Consumers Deserve Safe Compounded Drugs

As the House Energy and Commerce Subcommittee on Health conducts their hearing today on new rules for compounding pharmacies, we urge them to support strong protections for patients. When the rapidly evolving compounding pharmacy industry behaves as drug manufacturers, they should be regulated by the existing system for medicines manufactured by the pharmaceutical industry.

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News Release | U.S. PIRG | Financial Reform

Senate Moves Toward Confirmation of CFPB Director Cordray

Today’s expected confirmation of Richard Cordray to head the CFPB for a full term is good news for consumers, and for firms that want to play fair in the financial marketplace.

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Report | U.S. PIRG Education Fund | Public Health

Toxic Pollution And Health

Using the latest available TRI data, we examined releases of chemicals known or suspected to cause serious health problems and identified states and localities that are bearing the brunt of this pollution. Specifically, we looked at releases of substances recognized by the state of California to cause cancer, birth defects or reproductive problems; we also looked at releases of substances suspected by scientists to damage the neurological or respiratory systems.

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Report | U.S. PIRG | Democracy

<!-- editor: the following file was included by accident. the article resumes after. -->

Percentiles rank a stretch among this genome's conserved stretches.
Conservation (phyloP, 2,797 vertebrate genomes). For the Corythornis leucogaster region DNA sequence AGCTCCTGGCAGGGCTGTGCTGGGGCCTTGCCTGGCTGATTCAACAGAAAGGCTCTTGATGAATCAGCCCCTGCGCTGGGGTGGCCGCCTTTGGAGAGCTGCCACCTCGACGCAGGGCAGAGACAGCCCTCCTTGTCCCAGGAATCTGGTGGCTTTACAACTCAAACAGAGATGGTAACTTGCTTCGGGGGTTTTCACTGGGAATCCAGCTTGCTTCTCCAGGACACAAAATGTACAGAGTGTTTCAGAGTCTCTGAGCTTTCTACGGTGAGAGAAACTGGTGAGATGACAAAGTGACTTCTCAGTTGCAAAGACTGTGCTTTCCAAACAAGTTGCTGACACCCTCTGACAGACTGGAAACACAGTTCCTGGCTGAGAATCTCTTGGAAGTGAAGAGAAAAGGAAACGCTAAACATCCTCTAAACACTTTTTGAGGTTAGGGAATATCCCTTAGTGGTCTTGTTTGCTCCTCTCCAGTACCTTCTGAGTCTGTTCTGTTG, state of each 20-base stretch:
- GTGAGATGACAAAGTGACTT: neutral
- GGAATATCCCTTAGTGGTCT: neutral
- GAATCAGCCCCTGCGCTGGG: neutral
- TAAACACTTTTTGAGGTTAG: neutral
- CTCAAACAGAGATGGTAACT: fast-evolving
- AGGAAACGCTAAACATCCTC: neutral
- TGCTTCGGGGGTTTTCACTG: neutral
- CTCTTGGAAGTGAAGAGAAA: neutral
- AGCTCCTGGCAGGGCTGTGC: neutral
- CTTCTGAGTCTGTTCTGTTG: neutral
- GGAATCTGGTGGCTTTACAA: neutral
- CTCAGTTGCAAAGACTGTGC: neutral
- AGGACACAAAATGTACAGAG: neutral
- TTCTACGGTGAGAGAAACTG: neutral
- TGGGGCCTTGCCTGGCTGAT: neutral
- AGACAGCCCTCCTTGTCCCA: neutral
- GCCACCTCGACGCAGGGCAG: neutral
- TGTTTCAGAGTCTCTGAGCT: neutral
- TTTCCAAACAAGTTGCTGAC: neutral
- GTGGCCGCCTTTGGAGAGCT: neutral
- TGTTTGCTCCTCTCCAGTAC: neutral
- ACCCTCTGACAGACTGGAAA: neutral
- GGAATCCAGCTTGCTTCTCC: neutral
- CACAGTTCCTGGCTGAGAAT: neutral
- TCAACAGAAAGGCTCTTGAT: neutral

Honest Enforcement

Some argue that last year’s scandals, which lead to the conviction of two congressmen and several top aides, are evidence that ethics enforcement in Congress works. The actual facts leading up to the convictions, however, are more an indictment of the current process than a testament to its success.

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Report | MASSPIRG | Higher Ed

Exposing the Textbook Industry

MASSPIRG conducted a survey of 287 professors from a variety of disciplines at Massachusetts colleges and universities over the fall semester of 2006 to get their views on textbook industry practices that drive up prices.

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Report | U.S. PIRG | Higher Ed

Cutting Interest Rates, Lowering Student Debt 2007

Some in Congress have proposed lowering student loan interest rates to reduce the debt burden facing students and families.  This report addresses one specific proposal to cut interest rates on undergraduate subsidized Stafford student loans in half, from 6.8% to 3.4%, over a period of five years.

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Report | NJPIRG | Budget, Transportation

Caution on New Jersey Turnpike and Parkway Deal

A deal to “monetize” the New Jersey Turnpike and Garden State Parkway should not be signed if it violates the public interest. No deal should be approved that fails to uphold any of six basic principles: public control, fair value, no deal longer than 30 years, state-of-the-art safety and maintenance standards, complete transparency and accountability, and no budget gimmicks.

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Blog Post | Tax, Transportation

Senate Transportation Bill Stretches Dollars by Ending Hidden Subsidies and Cracking Down on Tax Dodgers | Phineas Baxandall

The Senate transportation bill doesn't transform the way America invests in transportation, but it finds some good ways to save money and increase performance within an austerity budget

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Blog Post | Consumer Protection